ALMROW - Editorial



Author: Kamil Dębowski
Testers: Hasan Jaddouh, Sergey Kulik
Editorialist: Pawel Kacprzak




All-pairs shortest paths, math


For a given path graph G with additional K edges, the goal is to find the sum of distances between all pairs of vertices i < j.


Subtask 1

In the first subtask, we know that N \leq 40 and K \leq 10. Moreover, there are at most 1000 separated test cases to be handled. However, such a small N allows us to solve the problem in the most straightforward way.

Let’s iterate over all vertices from 1 to N. For a fixed vertex s, we are going to use BFS to compute distances from s to all other vertices. Notice that BFS can be used there because all edges have unit weights, so the distance between a pair of vertices is just the smallest number of edges taken across all paths between them. The complexity of BFS is linear in terms of the number of vertices and edges, and our G has exactly N vertices and N-1+K edges, so the time complexity of a single BFS is O(N+K). After computing distances from s to all other vertices, we can iterate over all vertices v > s and add the distance from s to v to the result. Since we are computing distances from all N vertices, the total time complexity of this method is for a single test case is O(N \cdot (N+K)), which is perfectly acceptable for such small N as we have here, even if there are at most 1000 test cases to handle. For implementation details of this approach please refer to this solution.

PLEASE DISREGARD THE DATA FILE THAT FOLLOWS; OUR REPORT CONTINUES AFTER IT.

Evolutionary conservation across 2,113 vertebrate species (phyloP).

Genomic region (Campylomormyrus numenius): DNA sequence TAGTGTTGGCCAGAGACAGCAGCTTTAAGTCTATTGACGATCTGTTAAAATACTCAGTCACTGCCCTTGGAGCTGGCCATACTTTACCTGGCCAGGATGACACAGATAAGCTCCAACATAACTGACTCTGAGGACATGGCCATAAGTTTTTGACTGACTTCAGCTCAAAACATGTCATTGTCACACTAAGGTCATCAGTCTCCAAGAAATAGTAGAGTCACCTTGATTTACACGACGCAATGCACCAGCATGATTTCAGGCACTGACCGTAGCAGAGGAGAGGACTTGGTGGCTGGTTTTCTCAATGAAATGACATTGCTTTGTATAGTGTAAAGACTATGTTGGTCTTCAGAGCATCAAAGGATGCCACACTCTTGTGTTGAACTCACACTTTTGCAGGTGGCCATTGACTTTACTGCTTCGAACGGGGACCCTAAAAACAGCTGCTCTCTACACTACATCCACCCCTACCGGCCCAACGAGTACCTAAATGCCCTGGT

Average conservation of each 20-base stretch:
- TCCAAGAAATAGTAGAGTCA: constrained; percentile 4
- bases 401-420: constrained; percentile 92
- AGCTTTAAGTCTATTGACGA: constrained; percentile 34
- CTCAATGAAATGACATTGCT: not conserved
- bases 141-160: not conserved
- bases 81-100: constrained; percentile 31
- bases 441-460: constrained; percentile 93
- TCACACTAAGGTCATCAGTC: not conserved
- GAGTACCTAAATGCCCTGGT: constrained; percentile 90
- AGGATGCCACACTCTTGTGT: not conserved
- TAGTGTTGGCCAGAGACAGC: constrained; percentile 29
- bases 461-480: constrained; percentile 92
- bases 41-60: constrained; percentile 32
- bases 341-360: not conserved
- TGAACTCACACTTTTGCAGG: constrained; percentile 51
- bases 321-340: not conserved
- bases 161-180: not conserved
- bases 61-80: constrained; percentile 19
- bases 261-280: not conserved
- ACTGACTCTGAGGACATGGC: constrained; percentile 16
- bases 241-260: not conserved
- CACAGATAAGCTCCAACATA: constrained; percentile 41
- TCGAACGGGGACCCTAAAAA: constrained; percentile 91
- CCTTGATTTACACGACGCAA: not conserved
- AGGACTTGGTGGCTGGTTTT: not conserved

Subtask 2

Will be added later

Subtask 3

Will be added later

Subtask 4

Will be added later


Setter’s solution can be found here.
First tester’s solution can be found here.
Second tester’s solution can be found here.

I used the same approach that I have used in SUMDIS problem in March Long Challenge for subtask 1/4 with a trick. I have assigned weight of each edge as 1. Getting wrong answer for test case 3.
Can you find error in this approach.

Solution links are pointing to solution of HAIRCUT problem. Plz fix that.

1 Like

Edges aren’t directed here.